Welcome to the final day of our series about quitting the Big Five. We started the week looking at abandoning Amazon. Then we looked at fleeing Facebook and saying goodbye to Google. Yesterday, we explored whether it's possible to manage without Microsoft. Today, it's Apple. How far from the tree can you get?
I'm basing my series on a project running on Gizmodo. Reporter Kashmir Hill attempted to quit Apple, Amazon, Facebook, Google and Microsoft, one each week.
The full series:
I'm not as brave as Ms. Hill. I'm not stopping any services. Instead, each day this week, I'm looking at one of the Big Five to let you know how far I think I could go in quitting (or how locked in I am).
Abstaining from Apple
Ms. Hill described her week without Apple products as devastating. To her, Apple products are the gateway to the internet. But what about me? Could I give up Apple?
Here's the thing. No. Let me be clear: this isn't a fanboy thing. Apple annoys the heck out of me. I find the Finder (the main interface to Apple files) primitive. And I can't understand why Apple hasn't updated their teeny-weeny icons in teeny-weeny folders on their iOS devices in nearly a decade.
But my productivity has improved hugely since I moved most of my daily workload to Apple. I work seven days a week. It's not ideal, but it's where I am right now. Any hour I regain is an hour for sleep or family. Any hour I lose is taken directly from my sleep or family.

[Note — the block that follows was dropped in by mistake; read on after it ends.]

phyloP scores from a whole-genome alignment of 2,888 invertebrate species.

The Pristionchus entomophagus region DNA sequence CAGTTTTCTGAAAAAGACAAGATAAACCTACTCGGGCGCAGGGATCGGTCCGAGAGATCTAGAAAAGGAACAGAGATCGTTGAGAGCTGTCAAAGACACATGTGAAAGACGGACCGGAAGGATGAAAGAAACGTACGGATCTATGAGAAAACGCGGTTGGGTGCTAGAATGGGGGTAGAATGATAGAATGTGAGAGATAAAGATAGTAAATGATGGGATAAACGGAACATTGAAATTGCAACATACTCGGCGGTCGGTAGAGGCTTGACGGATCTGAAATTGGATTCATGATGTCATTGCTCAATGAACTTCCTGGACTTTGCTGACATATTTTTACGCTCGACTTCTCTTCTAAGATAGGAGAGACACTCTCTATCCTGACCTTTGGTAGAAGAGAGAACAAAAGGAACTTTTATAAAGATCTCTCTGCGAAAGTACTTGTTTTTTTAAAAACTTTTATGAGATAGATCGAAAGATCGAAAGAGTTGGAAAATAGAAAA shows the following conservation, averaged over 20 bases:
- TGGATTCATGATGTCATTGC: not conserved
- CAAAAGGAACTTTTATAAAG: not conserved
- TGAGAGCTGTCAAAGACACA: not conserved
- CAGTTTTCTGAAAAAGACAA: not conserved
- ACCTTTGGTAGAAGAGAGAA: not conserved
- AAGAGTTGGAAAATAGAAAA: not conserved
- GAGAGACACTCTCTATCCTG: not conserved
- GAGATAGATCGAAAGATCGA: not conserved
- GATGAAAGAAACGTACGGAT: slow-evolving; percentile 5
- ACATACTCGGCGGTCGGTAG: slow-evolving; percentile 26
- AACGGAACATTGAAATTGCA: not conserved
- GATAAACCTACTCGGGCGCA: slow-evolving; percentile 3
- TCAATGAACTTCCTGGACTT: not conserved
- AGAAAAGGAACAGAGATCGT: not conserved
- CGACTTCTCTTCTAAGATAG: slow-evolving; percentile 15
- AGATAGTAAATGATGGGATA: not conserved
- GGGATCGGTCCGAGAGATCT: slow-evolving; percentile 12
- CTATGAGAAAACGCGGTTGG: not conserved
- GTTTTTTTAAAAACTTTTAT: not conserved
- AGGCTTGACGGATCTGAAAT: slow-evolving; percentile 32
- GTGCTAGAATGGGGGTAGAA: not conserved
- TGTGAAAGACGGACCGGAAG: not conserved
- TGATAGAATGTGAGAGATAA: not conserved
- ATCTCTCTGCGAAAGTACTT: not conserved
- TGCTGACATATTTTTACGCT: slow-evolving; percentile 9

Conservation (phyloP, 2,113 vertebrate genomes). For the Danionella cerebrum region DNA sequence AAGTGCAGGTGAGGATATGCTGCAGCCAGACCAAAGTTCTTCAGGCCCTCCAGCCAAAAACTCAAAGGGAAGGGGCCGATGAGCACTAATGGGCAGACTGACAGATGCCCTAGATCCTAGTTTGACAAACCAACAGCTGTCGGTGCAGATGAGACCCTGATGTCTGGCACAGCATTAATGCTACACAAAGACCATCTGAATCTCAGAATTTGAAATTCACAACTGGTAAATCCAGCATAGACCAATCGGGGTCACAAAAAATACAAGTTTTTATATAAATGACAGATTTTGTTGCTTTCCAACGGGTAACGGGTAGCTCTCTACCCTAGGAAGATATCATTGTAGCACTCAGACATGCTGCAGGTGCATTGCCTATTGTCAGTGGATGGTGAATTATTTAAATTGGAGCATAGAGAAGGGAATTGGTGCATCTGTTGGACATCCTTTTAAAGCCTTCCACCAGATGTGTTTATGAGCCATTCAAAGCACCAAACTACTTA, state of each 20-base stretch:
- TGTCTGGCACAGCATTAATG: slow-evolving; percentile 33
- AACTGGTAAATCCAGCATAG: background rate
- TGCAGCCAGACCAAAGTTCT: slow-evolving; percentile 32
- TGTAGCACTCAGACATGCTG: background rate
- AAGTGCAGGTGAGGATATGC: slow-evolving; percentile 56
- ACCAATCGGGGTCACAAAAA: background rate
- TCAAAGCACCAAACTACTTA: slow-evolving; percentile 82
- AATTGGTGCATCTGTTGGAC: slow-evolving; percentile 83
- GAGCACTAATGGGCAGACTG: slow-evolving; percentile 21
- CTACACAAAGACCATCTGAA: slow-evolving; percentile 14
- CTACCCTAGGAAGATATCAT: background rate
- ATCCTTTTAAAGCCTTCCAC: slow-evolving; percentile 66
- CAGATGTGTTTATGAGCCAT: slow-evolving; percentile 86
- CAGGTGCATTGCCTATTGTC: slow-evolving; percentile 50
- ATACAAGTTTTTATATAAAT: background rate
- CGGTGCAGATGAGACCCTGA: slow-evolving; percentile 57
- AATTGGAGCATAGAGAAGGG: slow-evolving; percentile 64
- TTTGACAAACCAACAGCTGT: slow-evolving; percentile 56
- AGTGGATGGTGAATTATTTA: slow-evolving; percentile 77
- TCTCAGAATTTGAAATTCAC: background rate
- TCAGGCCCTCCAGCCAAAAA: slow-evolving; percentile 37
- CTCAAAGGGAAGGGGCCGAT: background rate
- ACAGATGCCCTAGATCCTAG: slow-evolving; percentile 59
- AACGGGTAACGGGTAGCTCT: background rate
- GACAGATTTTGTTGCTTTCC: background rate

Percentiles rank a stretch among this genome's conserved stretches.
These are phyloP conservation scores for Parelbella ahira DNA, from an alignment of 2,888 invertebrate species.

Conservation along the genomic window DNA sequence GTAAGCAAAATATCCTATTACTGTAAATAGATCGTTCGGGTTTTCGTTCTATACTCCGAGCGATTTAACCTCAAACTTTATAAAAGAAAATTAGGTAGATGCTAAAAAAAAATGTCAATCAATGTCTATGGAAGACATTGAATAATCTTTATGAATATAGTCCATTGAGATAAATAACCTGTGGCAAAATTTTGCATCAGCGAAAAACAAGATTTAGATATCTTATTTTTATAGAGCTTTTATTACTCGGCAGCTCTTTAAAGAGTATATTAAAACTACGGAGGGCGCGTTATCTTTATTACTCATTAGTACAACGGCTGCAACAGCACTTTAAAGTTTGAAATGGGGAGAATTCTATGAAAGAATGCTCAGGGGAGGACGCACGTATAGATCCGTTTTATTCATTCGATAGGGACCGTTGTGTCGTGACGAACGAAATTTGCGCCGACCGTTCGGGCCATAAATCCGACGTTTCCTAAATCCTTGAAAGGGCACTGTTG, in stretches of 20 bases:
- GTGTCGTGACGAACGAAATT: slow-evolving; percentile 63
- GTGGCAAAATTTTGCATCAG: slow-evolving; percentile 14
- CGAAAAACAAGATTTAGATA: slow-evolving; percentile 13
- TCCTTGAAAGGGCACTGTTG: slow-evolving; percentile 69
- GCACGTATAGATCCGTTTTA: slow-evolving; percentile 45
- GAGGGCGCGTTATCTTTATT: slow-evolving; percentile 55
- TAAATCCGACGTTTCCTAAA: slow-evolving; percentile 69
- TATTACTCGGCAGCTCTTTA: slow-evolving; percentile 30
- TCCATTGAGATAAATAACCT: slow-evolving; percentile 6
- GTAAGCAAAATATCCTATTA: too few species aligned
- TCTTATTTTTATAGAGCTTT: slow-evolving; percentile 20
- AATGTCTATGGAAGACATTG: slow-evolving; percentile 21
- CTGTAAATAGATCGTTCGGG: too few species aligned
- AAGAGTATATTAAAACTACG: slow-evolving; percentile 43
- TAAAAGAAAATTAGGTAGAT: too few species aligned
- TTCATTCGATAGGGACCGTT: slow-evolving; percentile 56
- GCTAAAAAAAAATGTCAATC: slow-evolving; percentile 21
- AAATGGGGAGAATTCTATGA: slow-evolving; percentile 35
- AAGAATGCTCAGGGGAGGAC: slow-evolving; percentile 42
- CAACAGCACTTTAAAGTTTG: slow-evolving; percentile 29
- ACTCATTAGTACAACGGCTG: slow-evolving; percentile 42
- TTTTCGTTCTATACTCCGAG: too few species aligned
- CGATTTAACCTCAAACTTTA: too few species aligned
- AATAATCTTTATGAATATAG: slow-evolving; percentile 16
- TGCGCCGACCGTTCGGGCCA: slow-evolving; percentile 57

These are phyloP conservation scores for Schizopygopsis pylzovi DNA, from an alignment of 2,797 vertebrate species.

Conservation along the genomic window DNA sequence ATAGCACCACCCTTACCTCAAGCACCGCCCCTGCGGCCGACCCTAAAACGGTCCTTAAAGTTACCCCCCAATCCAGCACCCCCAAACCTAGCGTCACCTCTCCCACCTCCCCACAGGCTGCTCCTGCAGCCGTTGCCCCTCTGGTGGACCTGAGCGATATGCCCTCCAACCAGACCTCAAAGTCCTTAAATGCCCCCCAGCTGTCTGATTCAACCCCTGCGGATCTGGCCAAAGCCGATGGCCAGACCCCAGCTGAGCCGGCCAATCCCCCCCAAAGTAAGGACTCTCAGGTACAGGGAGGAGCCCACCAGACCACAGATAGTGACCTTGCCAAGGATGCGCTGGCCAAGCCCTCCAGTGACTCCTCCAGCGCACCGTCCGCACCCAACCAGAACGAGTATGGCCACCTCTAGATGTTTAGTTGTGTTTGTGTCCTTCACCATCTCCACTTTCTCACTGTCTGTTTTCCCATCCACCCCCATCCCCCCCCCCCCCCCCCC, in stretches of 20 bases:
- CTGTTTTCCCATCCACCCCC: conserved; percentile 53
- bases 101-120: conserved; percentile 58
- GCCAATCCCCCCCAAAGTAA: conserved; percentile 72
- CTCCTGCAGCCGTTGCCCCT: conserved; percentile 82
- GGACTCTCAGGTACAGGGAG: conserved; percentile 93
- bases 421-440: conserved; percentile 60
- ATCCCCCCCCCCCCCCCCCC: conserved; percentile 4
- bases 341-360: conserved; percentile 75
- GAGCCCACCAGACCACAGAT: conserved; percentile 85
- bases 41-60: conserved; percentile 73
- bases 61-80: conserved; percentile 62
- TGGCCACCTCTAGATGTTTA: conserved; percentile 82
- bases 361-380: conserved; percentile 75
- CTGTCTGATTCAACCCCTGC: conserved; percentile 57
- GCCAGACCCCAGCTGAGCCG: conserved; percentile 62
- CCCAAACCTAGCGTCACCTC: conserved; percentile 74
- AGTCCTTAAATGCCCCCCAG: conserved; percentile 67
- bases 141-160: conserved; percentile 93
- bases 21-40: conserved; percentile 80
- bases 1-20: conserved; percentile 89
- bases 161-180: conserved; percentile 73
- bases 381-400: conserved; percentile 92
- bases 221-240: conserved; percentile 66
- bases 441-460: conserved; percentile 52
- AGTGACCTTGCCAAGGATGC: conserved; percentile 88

Also: 5 productivity tips for iCloud users TechRepublic
So when I tell you that moving from Premiere Pro to Final Cut Pro X saved me three days every two weeks, you can begin to understand how huge that was. Premiere was a constant nightmare. Final Cut is annoying, but I get my work done in a tremendous fraction of the time. Regaining almost a full week each month is more than enough to justify choosing one platform over another.
There's a lot of that, for me. There are a bunch of little apps that save me time on the Mac that just don't exist on Windows. Together, they probably save me another day or two a month of time. So while I'm very comfortable with Windows (and almost equally as much with Linux), it's the applications I use, which are on macOS, that make the Mac mission critical.
Then, there's the ecosystem. I'm still using my iPhone 6s Plus, three years on. In smartphone years, that's like half a lifetime. But it just works. Yes, the battery is dying a little quicker, but everything just plain works.
One of the biggest wins is how the iPhone ties into my Apple Watch. This, too, is another productivity bump. I use the Camera app on the Apple Watch when filming video, because it allows me to easily see what's in the viewfinder of my phone. I could use a second phone or link two Android devices together, but the convenience of looking at my watch to check the framing of a shot is considerable, plus I don't need to figure out how to hide another phone on the set.
Also: How Apple Watch saved my life